Array CGH revealed that both siblings were heterozygous for a novel microduplication of 89 kb in 16q24.3 (chr16:89,350,931–89,439,639, hg19), so far unreported in the Database of Genomic Variants (DGV, http://projects.tcag.ca/variation/project.html) (Figure 2a). The duplication extends from ANKRD11 intron 2 to exon 9 or intron 10, depending on the minimum and maximum size of the duplication inferred from reference transcript NM_013275.5 (Figure 2b). Thus, the proximal breakpoint occurred between oligonucleotides A_16_P03198579 and A_14_P119531, and the distal breakpoint between oligonucleotides A_16_P03198760 and A_16_P20559017 (Figure 2b). Parental molecular karyotypes were normal (Figure 2a).
Figure 2

ANKRD11 intragenic duplication in the probands and their mother. (a) High-resolution array CGH profiles reveal in both sibs a duplication affecting part of the ANKRD11 coding region. Both parents’ profiles are normal. (b) Physical map of 16q24.3 showing the exon/intron structure of ANKRD11 (dark blue), the BAC probe CTD-3200N1 used in i-FISH (red), the deleted region (blue), and its hypothetical maximum size (dotted line). (c, d) i-FISH of peripheral blood lymphocytes from patient 1 (c) and his mother (d). BAC probe CTD-3200N1 yields two hybridization signals, one of which is enlarged, in all nuclei of patient 1 (c) and in 5% of maternal nuclei (d) (red arrow).

Microsatellite polymorphisms at informative loci M1 (chr16:89,391,878-89,391,903, hg19) and M2 (chr16:89,396,404-89,396,438, hg19) revealed the maternal origin of the duplicated allele. Ratios of peak areas for individual alleles showed that both siblings inherited two copies of the maternal allele and one copy of the paternal allele (Additional file 1: Figure S1).

The mother’s attenuated phenotype and microsatellite typing suggested low-degree maternal mosaicism of the duplication; this suspicion was confirmed by i-FISH with BAC probe CTD-3200N1, which partially covers the duplication (Figure 2b). FISH validated the microarray finding, confirming an ANKRD11 intragenic tandem duplication in both siblings (Figure 2c). Scoring of 500 nuclei in both parents and a normal control revealed that ~5% of maternal cells carried the duplication (Figure 2d); the father exhibited no mosaicism (data not shown).

To investigate the pathogenetic effect of the duplication, we quantitated expression of the ANKRD11 transcript. For exon junctions 3–4 and 7–8, included in the duplicated region, PCR product levels were elevated in probands, whereas for exon junction 12–13, outside the duplication, PCR product levels were comparable in probands and controls (Figure 3a). Consistent with this, direct sequencing of ANKRD11 cDNA, using primers at the end of exon 8 and the beginning of exon 3, revealed two mutant ANKRD11 transcripts (Figure 3b). The duplication produces a splice site and so two splice variants were present, one with exon 8 sequence followed by the duplicated exon 3, and the other with deletion of the first codon of the duplicated exon 3 (CAG) (Figure 3b). In both variants, juxtaposition of exon 3 with exon 8 caused a frameshift resulting in premature termination (Figure 3b). The resultant hypothetical truncated protein contains only the ankyrin repeats (Figure 3b).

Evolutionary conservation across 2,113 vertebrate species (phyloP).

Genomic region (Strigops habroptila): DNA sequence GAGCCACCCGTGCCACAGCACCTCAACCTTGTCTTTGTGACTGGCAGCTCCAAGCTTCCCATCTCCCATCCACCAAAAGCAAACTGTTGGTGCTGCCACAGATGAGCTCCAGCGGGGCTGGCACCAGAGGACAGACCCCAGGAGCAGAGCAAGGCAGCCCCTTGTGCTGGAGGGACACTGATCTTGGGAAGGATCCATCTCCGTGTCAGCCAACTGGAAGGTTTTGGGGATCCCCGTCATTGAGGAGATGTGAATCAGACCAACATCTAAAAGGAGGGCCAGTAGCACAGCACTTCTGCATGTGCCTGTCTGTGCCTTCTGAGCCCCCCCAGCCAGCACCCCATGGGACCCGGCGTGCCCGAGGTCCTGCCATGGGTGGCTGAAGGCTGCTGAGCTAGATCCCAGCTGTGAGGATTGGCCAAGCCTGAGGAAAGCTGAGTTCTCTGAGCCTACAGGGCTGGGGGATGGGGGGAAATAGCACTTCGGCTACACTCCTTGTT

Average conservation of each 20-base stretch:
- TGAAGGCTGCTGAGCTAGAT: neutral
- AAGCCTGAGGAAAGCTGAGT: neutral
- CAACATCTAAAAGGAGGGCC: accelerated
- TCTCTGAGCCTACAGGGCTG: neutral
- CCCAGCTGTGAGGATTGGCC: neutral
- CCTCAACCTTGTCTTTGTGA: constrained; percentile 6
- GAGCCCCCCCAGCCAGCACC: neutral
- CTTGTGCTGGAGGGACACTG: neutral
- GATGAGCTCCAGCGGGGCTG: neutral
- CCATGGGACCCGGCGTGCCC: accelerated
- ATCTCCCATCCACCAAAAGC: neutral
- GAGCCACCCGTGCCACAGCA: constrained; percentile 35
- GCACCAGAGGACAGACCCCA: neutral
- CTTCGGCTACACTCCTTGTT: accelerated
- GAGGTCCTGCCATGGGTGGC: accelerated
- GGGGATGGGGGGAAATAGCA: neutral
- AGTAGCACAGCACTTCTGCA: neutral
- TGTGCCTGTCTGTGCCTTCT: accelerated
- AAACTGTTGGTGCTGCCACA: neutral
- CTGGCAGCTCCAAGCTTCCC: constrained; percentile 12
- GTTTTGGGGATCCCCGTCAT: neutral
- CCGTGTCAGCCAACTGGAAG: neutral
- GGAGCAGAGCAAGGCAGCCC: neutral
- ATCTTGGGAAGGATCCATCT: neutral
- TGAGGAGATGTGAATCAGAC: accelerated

Figure 3

Molecular characterization of the ANKRD11 intragenic duplication. (a) Relative expression of ANKRD11 mRNA in lymphocytes of the patients’ mother (pink), male patient (blue), and female patient (lilac), compared to a pool of 10 normal controls (gray), whose value was set to 1, using Taqman probes for exon junctions 2–3, 7–8, and 12–13. *, p < 0.01. (b) Graphic representation of wild-type and mutated ANKRD11 mRNAs and corresponding proteins. Non-coding exons are in pink, and coding exons in light pink. Gray arrows show the duplication of exons 3–8, oriented in tandem. Black arrows indicate positions of primers used to sequence the duplication junction. The electropherogram of the mutant ANKRD11 transcript is shown, with exon 8 in yellow and exon 3 in blue; the amino-acid sequence is above the nucleotide sequence. Juxtaposition of exon 3 with exon 8 creates a premature termination codon. GenBank accession numbers of the splice-variant transcripts are KM670019 and KM670020. The truncated protein translated from the mutant ANKRD11 transcript is shown at bottom.

Discussion